So are the directors, to an almost ridiculous extent. While promoting "Endgame" earlier this month, per IndieWire, the Russos confirmed that Holland wasn't even given a full script.
"Tom Holland gets his lines and that's it," Joe said. "He doesn't even know who he's acting opposite of. We'll just, we use like every vague term to describe to him what is happening in the scene, because he had a very difficult time keeping his mouth shut." (Holland had first mentioned this last year at an ACE Comic-Con event in Phoenix: "So I'm just standing there punching the air for 15 minutes," he reportedly said, "and when I took the job I didn't think that's what I'd be doing. I've gotten used to it now.")
Ruffalo's and Holland's loose lips have become a running joke among Avengers fans, but the studio isn't willing to take chances with anyone else, either. Not one out of five cast members - Holland; Robert Downey Jr., who plays Tony Stark; Zoe Saldana, who plays Gamora; Paul Bettany, who plays Vision; and Pom Klementieff, who plays Mantis - whom Jimmy Kimmel interviewed ahead of "Infinity War" had seen the final cut of the film before speaking to him. "We barely read the script," Saldana said. Bettany admitted that he had read a fake script twice.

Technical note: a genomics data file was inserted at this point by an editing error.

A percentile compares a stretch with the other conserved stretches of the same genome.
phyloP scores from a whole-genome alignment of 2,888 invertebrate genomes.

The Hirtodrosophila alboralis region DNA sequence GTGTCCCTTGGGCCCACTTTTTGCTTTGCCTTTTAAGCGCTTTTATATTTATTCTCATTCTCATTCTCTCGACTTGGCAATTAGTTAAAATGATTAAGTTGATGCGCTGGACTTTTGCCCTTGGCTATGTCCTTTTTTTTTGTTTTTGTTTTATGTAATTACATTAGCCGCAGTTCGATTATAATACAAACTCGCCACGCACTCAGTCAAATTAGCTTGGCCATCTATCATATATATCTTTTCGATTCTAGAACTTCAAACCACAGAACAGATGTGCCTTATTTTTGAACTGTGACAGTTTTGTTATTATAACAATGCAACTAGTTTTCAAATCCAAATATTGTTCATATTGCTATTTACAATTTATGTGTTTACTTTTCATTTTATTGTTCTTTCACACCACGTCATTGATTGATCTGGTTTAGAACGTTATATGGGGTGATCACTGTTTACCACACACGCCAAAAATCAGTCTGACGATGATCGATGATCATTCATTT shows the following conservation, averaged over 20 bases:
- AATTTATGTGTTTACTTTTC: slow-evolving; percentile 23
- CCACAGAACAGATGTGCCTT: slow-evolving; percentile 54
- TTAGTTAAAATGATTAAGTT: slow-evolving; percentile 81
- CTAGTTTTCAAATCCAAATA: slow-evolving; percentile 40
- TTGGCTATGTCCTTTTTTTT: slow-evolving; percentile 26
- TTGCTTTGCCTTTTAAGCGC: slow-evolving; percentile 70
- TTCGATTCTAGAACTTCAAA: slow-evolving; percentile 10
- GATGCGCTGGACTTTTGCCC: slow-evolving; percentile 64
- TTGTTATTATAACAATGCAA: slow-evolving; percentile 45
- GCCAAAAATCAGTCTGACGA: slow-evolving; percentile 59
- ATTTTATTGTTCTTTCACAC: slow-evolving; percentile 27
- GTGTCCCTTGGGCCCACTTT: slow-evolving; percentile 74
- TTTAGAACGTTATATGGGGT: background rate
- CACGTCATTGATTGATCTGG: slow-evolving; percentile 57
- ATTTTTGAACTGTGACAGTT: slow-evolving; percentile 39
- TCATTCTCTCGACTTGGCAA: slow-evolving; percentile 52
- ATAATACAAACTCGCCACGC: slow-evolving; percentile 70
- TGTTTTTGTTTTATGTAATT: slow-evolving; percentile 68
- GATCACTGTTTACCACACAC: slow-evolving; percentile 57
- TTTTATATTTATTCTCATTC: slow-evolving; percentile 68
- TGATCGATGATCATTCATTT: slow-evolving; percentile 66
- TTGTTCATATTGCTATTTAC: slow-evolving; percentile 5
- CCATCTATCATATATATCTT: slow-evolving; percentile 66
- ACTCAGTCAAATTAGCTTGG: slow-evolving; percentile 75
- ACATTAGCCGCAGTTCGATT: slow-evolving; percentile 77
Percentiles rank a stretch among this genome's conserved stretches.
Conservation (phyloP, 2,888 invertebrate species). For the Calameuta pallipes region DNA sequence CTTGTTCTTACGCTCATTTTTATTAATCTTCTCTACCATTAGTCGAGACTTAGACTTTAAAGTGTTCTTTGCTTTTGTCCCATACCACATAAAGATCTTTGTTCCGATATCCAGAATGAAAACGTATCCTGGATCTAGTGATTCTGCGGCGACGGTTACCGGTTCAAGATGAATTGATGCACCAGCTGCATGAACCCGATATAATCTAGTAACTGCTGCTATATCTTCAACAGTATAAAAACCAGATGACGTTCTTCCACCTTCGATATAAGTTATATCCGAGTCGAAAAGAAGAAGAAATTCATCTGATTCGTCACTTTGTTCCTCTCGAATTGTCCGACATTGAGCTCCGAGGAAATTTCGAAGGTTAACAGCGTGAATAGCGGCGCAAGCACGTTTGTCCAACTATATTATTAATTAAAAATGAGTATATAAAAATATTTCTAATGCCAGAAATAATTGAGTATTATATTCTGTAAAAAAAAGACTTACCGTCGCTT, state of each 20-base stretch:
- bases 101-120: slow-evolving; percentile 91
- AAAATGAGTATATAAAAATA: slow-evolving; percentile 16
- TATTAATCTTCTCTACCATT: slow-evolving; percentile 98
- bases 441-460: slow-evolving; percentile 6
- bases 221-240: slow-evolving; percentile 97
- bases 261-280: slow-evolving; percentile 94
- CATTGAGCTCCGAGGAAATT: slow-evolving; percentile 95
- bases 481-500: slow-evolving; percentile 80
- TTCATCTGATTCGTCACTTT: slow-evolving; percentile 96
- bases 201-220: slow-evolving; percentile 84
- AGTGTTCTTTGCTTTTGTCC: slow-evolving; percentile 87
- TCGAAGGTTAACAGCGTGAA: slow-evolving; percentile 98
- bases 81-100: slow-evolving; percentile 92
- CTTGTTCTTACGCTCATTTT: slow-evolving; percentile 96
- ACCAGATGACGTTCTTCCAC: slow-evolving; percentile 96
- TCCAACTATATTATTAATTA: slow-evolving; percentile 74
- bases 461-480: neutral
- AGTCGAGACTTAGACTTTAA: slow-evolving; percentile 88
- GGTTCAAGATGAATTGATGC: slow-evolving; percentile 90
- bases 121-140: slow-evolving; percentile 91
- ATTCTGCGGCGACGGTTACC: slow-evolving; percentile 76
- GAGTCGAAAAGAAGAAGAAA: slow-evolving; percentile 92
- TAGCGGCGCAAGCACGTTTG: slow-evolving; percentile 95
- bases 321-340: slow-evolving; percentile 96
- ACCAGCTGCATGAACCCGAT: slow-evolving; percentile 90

Downey did get to read the full script, however, as he and Chris Evans, who played Steve Rogers for eight years, are veteran Avengers and apparently trusted the most. (Ruffalo said he got paired with Evans after his request to do media interviews with Holland was denied.) Evans confirmed last year that he will retire from playing Captain America after "Endgame," prompting rumors of the character's death. He gets asked about this quite often and, usually, masterfully deflects.
But even Captain America slips. In a recent Hollywood Reporter cover story, Evans joked that Steve dies "by Tony's hand" in "Endgame." More seriously, he said he couldn't "believe they even cut a trailer."
“Because so much of it is a visual spoiler. You’ll see. A lot of the characters have -,” he said, cutting himself off by covering his mouth. “Probably shouldn’t have even said that.”